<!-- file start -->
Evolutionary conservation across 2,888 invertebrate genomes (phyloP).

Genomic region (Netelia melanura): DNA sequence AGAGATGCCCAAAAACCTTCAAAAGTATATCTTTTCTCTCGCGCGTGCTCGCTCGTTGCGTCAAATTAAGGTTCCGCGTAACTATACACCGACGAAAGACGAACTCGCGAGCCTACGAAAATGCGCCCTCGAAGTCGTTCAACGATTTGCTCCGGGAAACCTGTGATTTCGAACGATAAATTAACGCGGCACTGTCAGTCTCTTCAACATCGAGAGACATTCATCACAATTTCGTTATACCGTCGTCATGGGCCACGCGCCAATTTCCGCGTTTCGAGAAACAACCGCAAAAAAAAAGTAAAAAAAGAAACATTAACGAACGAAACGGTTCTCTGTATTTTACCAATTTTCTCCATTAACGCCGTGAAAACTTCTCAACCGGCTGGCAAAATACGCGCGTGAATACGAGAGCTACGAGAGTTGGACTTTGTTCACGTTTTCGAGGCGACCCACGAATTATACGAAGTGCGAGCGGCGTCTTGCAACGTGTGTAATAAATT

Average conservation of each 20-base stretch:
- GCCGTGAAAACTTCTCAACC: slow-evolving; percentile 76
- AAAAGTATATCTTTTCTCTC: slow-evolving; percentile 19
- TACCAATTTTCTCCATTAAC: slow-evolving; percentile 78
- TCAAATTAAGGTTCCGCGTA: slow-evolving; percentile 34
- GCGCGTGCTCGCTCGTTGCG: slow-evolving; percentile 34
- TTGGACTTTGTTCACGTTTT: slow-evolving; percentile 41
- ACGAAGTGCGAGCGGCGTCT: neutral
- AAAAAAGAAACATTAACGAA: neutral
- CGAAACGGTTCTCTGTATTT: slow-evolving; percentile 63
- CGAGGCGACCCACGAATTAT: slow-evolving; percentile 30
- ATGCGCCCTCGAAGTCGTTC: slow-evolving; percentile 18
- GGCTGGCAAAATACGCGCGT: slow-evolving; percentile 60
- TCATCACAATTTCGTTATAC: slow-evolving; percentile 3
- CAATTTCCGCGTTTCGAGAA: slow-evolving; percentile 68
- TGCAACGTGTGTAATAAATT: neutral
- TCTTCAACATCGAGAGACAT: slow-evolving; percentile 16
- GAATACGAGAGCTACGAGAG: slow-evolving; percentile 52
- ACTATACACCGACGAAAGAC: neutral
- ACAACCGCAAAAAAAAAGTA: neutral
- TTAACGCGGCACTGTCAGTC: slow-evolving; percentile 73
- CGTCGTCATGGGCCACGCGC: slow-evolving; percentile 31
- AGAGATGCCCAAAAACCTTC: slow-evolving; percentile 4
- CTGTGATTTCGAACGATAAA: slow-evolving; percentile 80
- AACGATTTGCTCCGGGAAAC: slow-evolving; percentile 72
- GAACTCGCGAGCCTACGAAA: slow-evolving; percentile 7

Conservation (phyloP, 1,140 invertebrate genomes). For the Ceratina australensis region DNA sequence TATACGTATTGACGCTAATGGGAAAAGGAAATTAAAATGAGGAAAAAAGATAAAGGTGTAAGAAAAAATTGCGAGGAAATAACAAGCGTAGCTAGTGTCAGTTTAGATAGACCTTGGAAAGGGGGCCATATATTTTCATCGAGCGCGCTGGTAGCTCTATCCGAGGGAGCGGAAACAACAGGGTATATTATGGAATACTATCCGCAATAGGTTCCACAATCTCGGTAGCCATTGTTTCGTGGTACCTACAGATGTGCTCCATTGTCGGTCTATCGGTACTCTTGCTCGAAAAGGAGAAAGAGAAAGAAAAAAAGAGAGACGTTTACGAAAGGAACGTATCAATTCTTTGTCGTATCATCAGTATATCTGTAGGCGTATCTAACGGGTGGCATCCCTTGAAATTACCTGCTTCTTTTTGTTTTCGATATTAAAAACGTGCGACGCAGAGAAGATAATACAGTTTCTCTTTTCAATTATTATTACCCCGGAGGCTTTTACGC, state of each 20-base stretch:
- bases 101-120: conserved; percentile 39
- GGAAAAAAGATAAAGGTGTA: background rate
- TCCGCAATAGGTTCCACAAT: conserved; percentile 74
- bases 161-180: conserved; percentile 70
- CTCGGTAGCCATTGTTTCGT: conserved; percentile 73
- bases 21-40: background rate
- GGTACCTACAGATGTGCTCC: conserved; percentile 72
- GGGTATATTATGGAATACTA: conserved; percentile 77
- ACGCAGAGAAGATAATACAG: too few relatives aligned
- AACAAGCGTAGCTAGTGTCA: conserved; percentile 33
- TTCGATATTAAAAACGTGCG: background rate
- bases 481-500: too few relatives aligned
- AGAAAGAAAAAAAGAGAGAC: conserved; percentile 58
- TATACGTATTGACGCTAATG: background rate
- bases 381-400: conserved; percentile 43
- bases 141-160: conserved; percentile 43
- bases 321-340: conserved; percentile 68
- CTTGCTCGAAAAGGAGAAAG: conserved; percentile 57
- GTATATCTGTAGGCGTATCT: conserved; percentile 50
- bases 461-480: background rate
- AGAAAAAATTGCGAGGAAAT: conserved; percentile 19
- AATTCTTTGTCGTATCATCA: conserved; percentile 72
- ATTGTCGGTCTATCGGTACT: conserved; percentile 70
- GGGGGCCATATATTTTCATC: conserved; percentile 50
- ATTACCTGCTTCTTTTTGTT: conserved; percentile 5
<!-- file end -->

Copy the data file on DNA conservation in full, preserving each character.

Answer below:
Evolutionary conservation across 2,888 invertebrate genomes (phyloP).

Genomic region (Netelia melanura): DNA sequence AGAGATGCCCAAAAACCTTCAAAAGTATATCTTTTCTCTCGCGCGTGCTCGCTCGTTGCGTCAAATTAAGGTTCCGCGTAACTATACACCGACGAAAGACGAACTCGCGAGCCTACGAAAATGCGCCCTCGAAGTCGTTCAACGATTTGCTCCGGGAAACCTGTGATTTCGAACGATAAATTAACGCGGCACTGTCAGTCTCTTCAACATCGAGAGACATTCATCACAATTTCGTTATACCGTCGTCATGGGCCACGCGCCAATTTCCGCGTTTCGAGAAACAACCGCAAAAAAAAAGTAAAAAAAGAAACATTAACGAACGAAACGGTTCTCTGTATTTTACCAATTTTCTCCATTAACGCCGTGAAAACTTCTCAACCGGCTGGCAAAATACGCGCGTGAATACGAGAGCTACGAGAGTTGGACTTTGTTCACGTTTTCGAGGCGACCCACGAATTATACGAAGTGCGAGCGGCGTCTTGCAACGTGTGTAATAAATT

Average conservation of each 20-base stretch:
- GCCGTGAAAACTTCTCAACC: slow-evolving; percentile 76
- AAAAGTATATCTTTTCTCTC: slow-evolving; percentile 19
- TACCAATTTTCTCCATTAAC: slow-evolving; percentile 78
- TCAAATTAAGGTTCCGCGTA: slow-evolving; percentile 34
- GCGCGTGCTCGCTCGTTGCG: slow-evolving; percentile 34
- TTGGACTTTGTTCACGTTTT: slow-evolving; percentile 41
- ACGAAGTGCGAGCGGCGTCT: neutral
- AAAAAAGAAACATTAACGAA: neutral
- CGAAACGGTTCTCTGTATTT: slow-evolving; percentile 63
- CGAGGCGACCCACGAATTAT: slow-evolving; percentile 30
- ATGCGCCCTCGAAGTCGTTC: slow-evolving; percentile 18
- GGCTGGCAAAATACGCGCGT: slow-evolving; percentile 60
- TCATCACAATTTCGTTATAC: slow-evolving; percentile 3
- CAATTTCCGCGTTTCGAGAA: slow-evolving; percentile 68
- TGCAACGTGTGTAATAAATT: neutral
- TCTTCAACATCGAGAGACAT: slow-evolving; percentile 16
- GAATACGAGAGCTACGAGAG: slow-evolving; percentile 52
- ACTATACACCGACGAAAGAC: neutral
- ACAACCGCAAAAAAAAAGTA: neutral
- TTAACGCGGCACTGTCAGTC: slow-evolving; percentile 73
- CGTCGTCATGGGCCACGCGC: slow-evolving; percentile 31
- AGAGATGCCCAAAAACCTTC: slow-evolving; percentile 4
- CTGTGATTTCGAACGATAAA: slow-evolving; percentile 80
- AACGATTTGCTCCGGGAAAC: slow-evolving; percentile 72
- GAACTCGCGAGCCTACGAAA: slow-evolving; percentile 7

Conservation (phyloP, 1,140 invertebrate genomes). For the Ceratina australensis region DNA sequence TATACGTATTGACGCTAATGGGAAAAGGAAATTAAAATGAGGAAAAAAGATAAAGGTGTAAGAAAAAATTGCGAGGAAATAACAAGCGTAGCTAGTGTCAGTTTAGATAGACCTTGGAAAGGGGGCCATATATTTTCATCGAGCGCGCTGGTAGCTCTATCCGAGGGAGCGGAAACAACAGGGTATATTATGGAATACTATCCGCAATAGGTTCCACAATCTCGGTAGCCATTGTTTCGTGGTACCTACAGATGTGCTCCATTGTCGGTCTATCGGTACTCTTGCTCGAAAAGGAGAAAGAGAAAGAAAAAAAGAGAGACGTTTACGAAAGGAACGTATCAATTCTTTGTCGTATCATCAGTATATCTGTAGGCGTATCTAACGGGTGGCATCCCTTGAAATTACCTGCTTCTTTTTGTTTTCGATATTAAAAACGTGCGACGCAGAGAAGATAATACAGTTTCTCTTTTCAATTATTATTACCCCGGAGGCTTTTACGC, state of each 20-base stretch:
- bases 101-120: conserved; percentile 39
- GGAAAAAAGATAAAGGTGTA: background rate
- TCCGCAATAGGTTCCACAAT: conserved; percentile 74
- bases 161-180: conserved; percentile 70
- CTCGGTAGCCATTGTTTCGT: conserved; percentile 73
- bases 21-40: background rate
- GGTACCTACAGATGTGCTCC: conserved; percentile 72
- GGGTATATTATGGAATACTA: conserved; percentile 77
- ACGCAGAGAAGATAATACAG: too few relatives aligned
- AACAAGCGTAGCTAGTGTCA: conserved; percentile 33
- TTCGATATTAAAAACGTGCG: background rate
- bases 481-500: too few relatives aligned
- AGAAAGAAAAAAAGAGAGAC: conserved; percentile 58
- TATACGTATTGACGCTAATG: background rate
- bases 381-400: conserved; percentile 43
- bases 141-160: conserved; percentile 43
- bases 321-340: conserved; percentile 68
- CTTGCTCGAAAAGGAGAAAG: conserved; percentile 57
- GTATATCTGTAGGCGTATCT: conserved; percentile 50
- bases 461-480: background rate
- AGAAAAAATTGCGAGGAAAT: conserved; percentile 19
- AATTCTTTGTCGTATCATCA: conserved; percentile 72
- ATTGTCGGTCTATCGGTACT: conserved; percentile 70
- GGGGGCCATATATTTTCATC: conserved; percentile 50
- ATTACCTGCTTCTTTTTGTT: conserved; percentile 5